Function and Disorders of the Pleura

What Purposes It Serves and What Can Affect It

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The pleura is a vital part of the respiratory tract whose purpose it is to cushion the lungs and reduce any friction which may develop between the lungs, rib cage, and chest cavity. What is the structure of the pleura and what medical conditions affect this region of the boy?

Structure of the Pleura

The pleura specifically refers to the two membranes that cover the lungs.

The space between the two membranes is called the pleural cavity which is filled with a thin, lubricating liquid called pleural fluid. The pleura is made up of two, distinct layers:

  • The visceral pleura is the thin, slippery membrane that covers the surface of the lungs and dips into the areas separating the different lobes (called the hilum.)
  • The parietal pleura is the outer membrane that lines the inner chest wall and diaphragm.

The visceral and parietal pleura join at the hilum of each lung, where the major bronchi, pulmonary arteries, and pulmonary veins enter the lung.

Function of the Pleura

The two membranes that make up the pleura serve primarily to reduce friction when the lungs expand and contract during breathing. A small amount of fluid between these layers, roughly 4 to 5 cc of pleural fluid, helps to act as a cushion.

The pleura is not the only set of membranes lining body cavities.

There is a membrane around the heart (pericardium) and a membrane lining the abdominal cavity (peritoneum) as well.

Conditions Affecting the Pleura

Under the influence of the lubricating fluid, the pleura membranes are able to glide atop each other, allowing the lungs to expand during inhalation and relax during exhalation.

If the pleura becomes scarred, or if fluid builds up in the space between these membranes, it can restrict movement and interfere with breathing.

There are several conditions that can adversely affect the pleura. If inflammation is involved, the pain tends to be sharp and felt with each breath. Pain that worsens with a deep breath and often feels sharp is specifically referred to as "pleuritic" chest pain.

Among the conditions involving the pleura:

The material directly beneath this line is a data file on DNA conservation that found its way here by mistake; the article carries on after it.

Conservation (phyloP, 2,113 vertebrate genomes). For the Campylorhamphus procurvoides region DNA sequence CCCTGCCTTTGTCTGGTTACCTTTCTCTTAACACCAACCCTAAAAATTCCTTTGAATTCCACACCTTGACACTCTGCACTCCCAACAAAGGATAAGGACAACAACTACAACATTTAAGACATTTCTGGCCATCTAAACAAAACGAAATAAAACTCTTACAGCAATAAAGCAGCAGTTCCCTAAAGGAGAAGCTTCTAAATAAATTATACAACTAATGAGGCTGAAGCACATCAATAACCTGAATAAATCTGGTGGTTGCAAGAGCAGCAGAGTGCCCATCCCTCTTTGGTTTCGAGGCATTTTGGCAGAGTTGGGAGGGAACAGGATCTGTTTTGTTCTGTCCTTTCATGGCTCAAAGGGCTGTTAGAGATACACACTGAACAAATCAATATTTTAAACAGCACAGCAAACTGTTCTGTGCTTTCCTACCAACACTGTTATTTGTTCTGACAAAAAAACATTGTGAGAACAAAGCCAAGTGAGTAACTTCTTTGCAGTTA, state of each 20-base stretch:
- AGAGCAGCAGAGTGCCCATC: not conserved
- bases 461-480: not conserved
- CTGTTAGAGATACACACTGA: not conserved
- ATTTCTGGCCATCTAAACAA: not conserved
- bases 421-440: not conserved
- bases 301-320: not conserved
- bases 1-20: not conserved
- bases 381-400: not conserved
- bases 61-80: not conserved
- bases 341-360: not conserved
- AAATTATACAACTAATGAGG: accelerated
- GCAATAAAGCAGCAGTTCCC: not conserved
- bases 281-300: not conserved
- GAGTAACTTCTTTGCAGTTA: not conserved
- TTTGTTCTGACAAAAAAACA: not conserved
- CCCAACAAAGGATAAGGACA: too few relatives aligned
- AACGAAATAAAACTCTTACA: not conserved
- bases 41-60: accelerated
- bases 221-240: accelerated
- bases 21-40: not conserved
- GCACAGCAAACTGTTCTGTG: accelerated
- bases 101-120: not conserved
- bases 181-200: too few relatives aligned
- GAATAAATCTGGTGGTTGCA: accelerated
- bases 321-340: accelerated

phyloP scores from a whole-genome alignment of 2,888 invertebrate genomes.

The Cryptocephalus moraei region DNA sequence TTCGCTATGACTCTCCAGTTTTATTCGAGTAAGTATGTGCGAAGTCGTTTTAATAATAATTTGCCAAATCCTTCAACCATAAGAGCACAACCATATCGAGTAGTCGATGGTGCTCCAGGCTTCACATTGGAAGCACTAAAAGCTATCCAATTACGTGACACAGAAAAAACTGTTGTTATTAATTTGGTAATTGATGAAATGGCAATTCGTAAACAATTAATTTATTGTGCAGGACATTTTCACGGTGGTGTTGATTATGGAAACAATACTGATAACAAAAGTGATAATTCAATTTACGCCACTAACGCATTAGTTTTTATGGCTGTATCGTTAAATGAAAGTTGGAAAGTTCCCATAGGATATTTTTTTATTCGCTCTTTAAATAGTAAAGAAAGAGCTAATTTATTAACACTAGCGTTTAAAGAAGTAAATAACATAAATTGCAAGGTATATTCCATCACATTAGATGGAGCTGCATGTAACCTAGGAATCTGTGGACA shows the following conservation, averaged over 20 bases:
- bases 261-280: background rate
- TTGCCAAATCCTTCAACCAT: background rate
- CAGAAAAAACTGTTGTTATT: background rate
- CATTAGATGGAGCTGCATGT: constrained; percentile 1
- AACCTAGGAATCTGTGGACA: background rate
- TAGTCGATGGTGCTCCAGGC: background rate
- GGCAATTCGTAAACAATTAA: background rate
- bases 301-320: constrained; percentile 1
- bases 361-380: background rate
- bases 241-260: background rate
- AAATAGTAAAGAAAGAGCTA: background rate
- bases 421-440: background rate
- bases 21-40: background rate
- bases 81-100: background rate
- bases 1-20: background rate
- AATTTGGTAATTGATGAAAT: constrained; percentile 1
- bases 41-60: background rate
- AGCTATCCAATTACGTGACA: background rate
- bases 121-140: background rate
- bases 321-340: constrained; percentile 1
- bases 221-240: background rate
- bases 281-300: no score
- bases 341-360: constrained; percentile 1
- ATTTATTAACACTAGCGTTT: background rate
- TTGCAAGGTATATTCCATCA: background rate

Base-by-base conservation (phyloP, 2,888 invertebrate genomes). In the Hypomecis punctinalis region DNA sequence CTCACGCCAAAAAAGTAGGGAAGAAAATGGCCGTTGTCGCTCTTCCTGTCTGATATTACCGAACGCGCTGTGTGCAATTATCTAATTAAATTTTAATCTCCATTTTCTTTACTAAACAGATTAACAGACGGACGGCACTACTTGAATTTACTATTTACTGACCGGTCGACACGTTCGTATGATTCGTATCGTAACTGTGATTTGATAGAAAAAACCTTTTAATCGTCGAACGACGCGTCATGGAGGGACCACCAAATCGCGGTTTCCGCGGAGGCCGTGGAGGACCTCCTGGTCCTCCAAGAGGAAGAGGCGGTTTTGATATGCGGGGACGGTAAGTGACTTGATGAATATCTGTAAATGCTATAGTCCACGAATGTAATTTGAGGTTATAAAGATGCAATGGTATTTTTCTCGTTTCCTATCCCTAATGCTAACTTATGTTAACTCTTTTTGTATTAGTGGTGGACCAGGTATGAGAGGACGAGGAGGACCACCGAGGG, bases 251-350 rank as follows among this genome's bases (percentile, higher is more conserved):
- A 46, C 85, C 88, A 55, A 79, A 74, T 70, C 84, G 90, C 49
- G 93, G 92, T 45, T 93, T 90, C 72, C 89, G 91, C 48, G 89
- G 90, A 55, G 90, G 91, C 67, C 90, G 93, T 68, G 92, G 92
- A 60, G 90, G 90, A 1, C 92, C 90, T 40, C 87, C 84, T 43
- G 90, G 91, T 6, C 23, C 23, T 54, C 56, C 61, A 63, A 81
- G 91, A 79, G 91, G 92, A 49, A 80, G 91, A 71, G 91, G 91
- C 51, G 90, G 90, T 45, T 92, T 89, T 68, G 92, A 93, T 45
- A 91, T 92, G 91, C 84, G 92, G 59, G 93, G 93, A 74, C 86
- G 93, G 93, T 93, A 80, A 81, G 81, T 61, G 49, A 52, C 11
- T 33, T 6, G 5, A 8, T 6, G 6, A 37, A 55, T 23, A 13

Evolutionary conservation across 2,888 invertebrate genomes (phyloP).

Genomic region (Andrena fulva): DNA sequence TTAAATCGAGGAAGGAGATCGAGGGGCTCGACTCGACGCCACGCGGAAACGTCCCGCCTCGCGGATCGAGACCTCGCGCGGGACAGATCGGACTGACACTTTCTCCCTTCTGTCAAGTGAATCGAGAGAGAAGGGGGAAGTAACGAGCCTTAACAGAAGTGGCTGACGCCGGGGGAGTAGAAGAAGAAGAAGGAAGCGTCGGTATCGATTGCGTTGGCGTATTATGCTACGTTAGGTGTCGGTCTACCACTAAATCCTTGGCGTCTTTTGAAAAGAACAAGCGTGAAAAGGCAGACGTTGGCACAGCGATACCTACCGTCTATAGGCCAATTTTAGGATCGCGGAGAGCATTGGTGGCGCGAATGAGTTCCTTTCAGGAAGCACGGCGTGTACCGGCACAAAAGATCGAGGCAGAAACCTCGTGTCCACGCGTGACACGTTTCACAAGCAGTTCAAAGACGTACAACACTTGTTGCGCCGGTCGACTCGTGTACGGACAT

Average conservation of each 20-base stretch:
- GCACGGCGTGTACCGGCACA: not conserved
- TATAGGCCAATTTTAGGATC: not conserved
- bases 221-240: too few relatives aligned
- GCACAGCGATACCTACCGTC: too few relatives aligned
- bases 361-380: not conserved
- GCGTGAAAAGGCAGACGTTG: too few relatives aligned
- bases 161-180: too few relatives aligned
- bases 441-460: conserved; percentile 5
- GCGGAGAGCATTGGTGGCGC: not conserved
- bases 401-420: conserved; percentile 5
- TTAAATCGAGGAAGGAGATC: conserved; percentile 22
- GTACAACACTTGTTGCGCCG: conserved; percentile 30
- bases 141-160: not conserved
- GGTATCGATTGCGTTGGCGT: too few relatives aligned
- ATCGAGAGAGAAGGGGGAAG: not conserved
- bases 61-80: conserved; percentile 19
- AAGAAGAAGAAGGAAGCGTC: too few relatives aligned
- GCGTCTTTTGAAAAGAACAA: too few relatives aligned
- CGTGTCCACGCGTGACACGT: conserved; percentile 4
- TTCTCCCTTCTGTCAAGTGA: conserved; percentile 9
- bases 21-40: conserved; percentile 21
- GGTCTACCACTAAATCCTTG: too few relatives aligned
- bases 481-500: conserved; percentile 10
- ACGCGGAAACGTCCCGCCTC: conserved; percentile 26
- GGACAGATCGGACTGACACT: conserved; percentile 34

• Pleurisy is an inflammation of the pleural membranes during which the surfaces become rough and sticky. It is most commonly caused by viral infections but can be caused by bacteria and autoimmune diseases such as rheumatoid arthritis and lupus. The discomfort that accompanies pleurisy tends to worsen when going outdoors in cold weather.
  • Pleural effusion in the accumulation of excess fluid in the pleural space. When this happens, breathing can be impaired. Congestive heart failure is the most common cause of a pleural effusion, but there are a multitude of potential causes. A pleural effusion can be very small, and only seen on imaging studies such as a chest x-ray or CT scan, or large, containing several pints of fluid.
  • Malignant pleural effusion refers to an effusion caused by lung cancer, or other cancers such as breast cancer that have spread (metastasized) to the lungs from other parts of the body.
  • Pleural mesothelioma is a cancer of the pleura, is most commonly caused by occupational exposure to asbestos.
  • Pneumothorax is a condition where air collects in the pleural cavity. It may be caused by any number of things, including chest trauma chest surgery, and COPD. Some people develop a "spontaneous pneumothorax" and often when young. Along with shortness of breath, people may have a sensation of "crepitus" in which it feels like there is bubble wrap popping under the skin of the neck and chest.
  • Hemothorax refers to blood in the pleural cavity which can occur during chest surgery or trauma.

Treating Disorders of the Pleura

Disorders of the pleura can sometimes be symptom-free and resolve on their own.

Other require medical intervention. Treatment will depend largely on the underlying cause of the disorder. If the excessive accumulation of fluid, blood, or air is involved, a chest tube may be used to help remove it.

Smaller pleural effusions may go away on their own; larger ones will need to be drained. The first step is usually extracting the fluid with a needle guided through the skin of the chest and into the pleural cavity (thoracentesis). Often times, depending on the cause, a pleural effusion will recur, especially if it is related to cancer.

With recurrent pleural effusions there are a few options. First, a thoracentesis may be repeated. If the pleural effusion recurs, the next step will depend on the underlying cause and the condition of the person with the pleural effusion. In relatively healthy people, a procedure called pleurodesis is often done. This is a surgery in which an irritating substance, such as talc, is placed between the two layers of the pleura. The talc causes irritation and inflammation, eventually causing the two layers to adhere and become "glued" together, so that the pleural cavity no longer exists for fluid to accumulate.

With cancer, a pleural effusion is often a concern near the end of life. When this is the case, an indwelling catheter may be placed in the pleural cavity so that the effusion can be drained either continuously, or whenever it is causing significant shortness of breath.

If people with mesothelioma, a surgical procedure called a pleurectomy ​may be performed to remove a section of pleura or the whole pleura to prevent the buildup of fluid. It also allows the surgeon to remove any tumors that have developed inside the chest.

Sources

Batra, H. and Antony, V. “Pleural mesothelial cells in pleural and lung diseases.” Journal of Thoracic Disease. 2015; 7(6):964-980.

Bertin, F. and Deslauriers, J. “Anatomy of the Pleura: Reflection Lines and Recesses.” Thoracic Surgery Clinics. 2011; 21(2):165-171.